Visual communication always gets more attention than written or verbal alone. And with the information and media-overload that everyone now experiences, visual communication is no longer an option when you are trying to influence, lead, or even simply inform people.
You can’t assume that sharing information is enough. Even Steve Jobs, when presenting to already-passionate followers about Apple gadgets they craved to know about, was very deliberate in using visuals to engage them.
You must be intentional to engage your audience for maximum impact. Often leaders feel tired after compiling all the information, and they don’t want to think about how to “get creative” in the way they communicate to their workforce. But without this extra 10% of effort, the communication effort is often a waste of time.
5 Reasons Visual Communication Is a Must
When your message includes the right visuals, people will be more likely to:
- NOTICE it. The average person reads between 200 – 300 words per minute, but less than a second to process an image. Eye tracking studies also show that people gravitate immediately to images.
- BELIEVE it. I recommend always telling the truth, but a science shows people will believe even a lie — if it’s accompanied by the right image. To make it more likely that people will believe and trust you, include a helpful image.
- REMEMBER it. The human brain can remember thousands of images, with a surprising level of detail. And according to MIT neuroscience research, images with people in them are the most memorable.
- SPREAD it. For example, on Facebook, photos get 7 times more likes and 10 times more shares than links.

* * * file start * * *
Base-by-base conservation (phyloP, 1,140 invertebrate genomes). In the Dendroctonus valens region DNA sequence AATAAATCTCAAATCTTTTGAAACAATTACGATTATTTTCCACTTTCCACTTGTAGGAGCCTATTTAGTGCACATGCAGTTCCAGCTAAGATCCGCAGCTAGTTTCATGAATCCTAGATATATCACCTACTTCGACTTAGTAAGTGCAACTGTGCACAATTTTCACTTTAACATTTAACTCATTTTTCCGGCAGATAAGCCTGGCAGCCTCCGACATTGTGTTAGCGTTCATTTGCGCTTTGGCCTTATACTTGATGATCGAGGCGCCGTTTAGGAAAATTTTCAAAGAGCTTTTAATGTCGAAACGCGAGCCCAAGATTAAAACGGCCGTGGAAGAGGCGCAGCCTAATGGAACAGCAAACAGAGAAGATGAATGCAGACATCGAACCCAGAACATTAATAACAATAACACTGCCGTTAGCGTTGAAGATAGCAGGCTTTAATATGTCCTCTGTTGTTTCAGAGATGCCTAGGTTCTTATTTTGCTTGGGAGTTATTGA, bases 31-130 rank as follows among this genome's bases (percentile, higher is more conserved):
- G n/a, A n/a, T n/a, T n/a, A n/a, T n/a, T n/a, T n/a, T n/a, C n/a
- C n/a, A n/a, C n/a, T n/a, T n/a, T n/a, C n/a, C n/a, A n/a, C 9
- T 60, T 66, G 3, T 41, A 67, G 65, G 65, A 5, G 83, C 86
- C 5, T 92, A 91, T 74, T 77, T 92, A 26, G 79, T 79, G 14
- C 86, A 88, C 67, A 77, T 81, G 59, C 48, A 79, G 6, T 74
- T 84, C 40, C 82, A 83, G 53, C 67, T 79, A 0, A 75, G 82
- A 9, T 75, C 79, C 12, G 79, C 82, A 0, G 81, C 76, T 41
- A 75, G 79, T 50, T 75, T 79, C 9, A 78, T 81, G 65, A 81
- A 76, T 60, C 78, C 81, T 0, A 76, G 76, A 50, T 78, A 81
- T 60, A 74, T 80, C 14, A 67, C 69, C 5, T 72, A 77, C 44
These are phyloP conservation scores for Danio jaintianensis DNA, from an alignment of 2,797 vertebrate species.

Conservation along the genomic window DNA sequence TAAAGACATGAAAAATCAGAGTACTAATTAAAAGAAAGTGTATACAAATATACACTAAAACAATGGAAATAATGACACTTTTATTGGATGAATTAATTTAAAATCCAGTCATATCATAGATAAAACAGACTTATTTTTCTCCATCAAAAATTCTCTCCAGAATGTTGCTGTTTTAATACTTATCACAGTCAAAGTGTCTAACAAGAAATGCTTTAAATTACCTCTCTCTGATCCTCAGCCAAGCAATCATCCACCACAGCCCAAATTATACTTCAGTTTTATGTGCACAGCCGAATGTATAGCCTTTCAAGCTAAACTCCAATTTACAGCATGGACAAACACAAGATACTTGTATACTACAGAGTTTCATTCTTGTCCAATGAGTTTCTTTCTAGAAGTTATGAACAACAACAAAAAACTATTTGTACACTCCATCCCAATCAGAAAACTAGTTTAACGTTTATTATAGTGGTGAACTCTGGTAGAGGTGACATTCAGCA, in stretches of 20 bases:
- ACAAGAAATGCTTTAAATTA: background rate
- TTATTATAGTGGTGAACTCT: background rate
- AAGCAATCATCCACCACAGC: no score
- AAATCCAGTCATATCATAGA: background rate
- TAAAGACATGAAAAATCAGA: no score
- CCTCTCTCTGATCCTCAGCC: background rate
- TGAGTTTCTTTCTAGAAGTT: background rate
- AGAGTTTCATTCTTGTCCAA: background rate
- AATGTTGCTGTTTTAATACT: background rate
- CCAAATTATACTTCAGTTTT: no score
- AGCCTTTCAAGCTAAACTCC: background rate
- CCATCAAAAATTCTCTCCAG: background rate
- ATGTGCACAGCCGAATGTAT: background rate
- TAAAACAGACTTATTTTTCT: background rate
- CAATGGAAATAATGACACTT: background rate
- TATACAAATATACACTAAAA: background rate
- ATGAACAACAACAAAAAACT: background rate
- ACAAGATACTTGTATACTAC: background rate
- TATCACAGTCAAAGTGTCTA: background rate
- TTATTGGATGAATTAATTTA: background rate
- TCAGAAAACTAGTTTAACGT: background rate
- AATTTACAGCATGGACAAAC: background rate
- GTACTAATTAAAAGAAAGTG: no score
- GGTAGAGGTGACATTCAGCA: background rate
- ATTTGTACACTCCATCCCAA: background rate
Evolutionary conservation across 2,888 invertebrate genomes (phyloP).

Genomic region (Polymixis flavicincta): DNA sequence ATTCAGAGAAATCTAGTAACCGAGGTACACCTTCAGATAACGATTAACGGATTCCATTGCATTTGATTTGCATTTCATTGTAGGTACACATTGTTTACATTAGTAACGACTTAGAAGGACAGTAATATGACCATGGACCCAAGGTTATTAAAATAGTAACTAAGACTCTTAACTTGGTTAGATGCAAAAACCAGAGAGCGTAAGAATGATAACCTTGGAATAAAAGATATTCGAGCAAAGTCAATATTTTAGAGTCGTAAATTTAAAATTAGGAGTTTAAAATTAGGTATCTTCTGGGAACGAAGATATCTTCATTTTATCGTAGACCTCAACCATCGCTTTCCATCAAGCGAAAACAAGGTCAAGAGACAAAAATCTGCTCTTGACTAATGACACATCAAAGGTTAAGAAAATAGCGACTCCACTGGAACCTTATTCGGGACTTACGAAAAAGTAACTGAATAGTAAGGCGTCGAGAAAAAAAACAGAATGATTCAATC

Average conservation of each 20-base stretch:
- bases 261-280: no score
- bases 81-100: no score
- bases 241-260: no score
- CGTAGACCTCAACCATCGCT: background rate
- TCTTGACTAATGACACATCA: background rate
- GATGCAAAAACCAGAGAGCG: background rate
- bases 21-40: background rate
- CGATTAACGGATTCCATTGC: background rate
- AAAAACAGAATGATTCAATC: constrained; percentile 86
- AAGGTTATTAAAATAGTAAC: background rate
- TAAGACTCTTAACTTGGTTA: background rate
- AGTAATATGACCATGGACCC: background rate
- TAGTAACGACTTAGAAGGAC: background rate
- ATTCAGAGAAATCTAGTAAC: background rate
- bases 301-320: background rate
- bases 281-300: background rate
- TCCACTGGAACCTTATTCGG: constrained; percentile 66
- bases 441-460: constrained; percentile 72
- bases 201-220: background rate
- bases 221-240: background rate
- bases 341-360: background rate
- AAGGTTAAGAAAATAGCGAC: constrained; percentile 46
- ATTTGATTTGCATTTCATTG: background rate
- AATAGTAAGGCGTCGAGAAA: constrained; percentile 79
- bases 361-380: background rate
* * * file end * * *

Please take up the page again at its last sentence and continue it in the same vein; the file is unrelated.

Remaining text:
- ACT on it. On the photo-sharing site Pinterest, users don’t just view and share photos, they buy stuff — spending about twice as much as Facebook and Twitter users.
6 Engaging Ways to Use Images
- Graph or diagram. The best time to use a graph or diagram is when this format tells a story. In a quick glance, the viewer should be able to get the main point.
- Short video. Motion pictures were first produced in the late 19th century, and people have been addicted to movies ever since. A 1 – 3 minute video to illustrate a point does wonders for sucking everyone in. However, regardless of how powerful and popular videos are, there are a few reasons why a video platform alone is insufficient to achieve all of your workforce communication objectives.
- Picture. The easiest way to make it visual is to use a large, eye-catching photo — as this post does. Remember, an image that somehow involves human beings will be the most eye-catching and memorable.
- Photo or illustration with a single sentence and a link. The thermometer image above is one example. Another example is the approach used by Clash of Clans to introduce changes to its popular online video game.
- Infographic. This requires more effort to create, but people just can’t help stopping to look at a poster or online piece with a puzzle-like visual that uses data to tell a story.
- Scoreboard, andon, or dashboard. Anytime you can provide team members with visual, current feedback about the most important aspects of their performance, it will help them stay focused on those critical few metrics. Green/red/yellow coloring can help them immediately recognize if the status is good, bad, or iffy.
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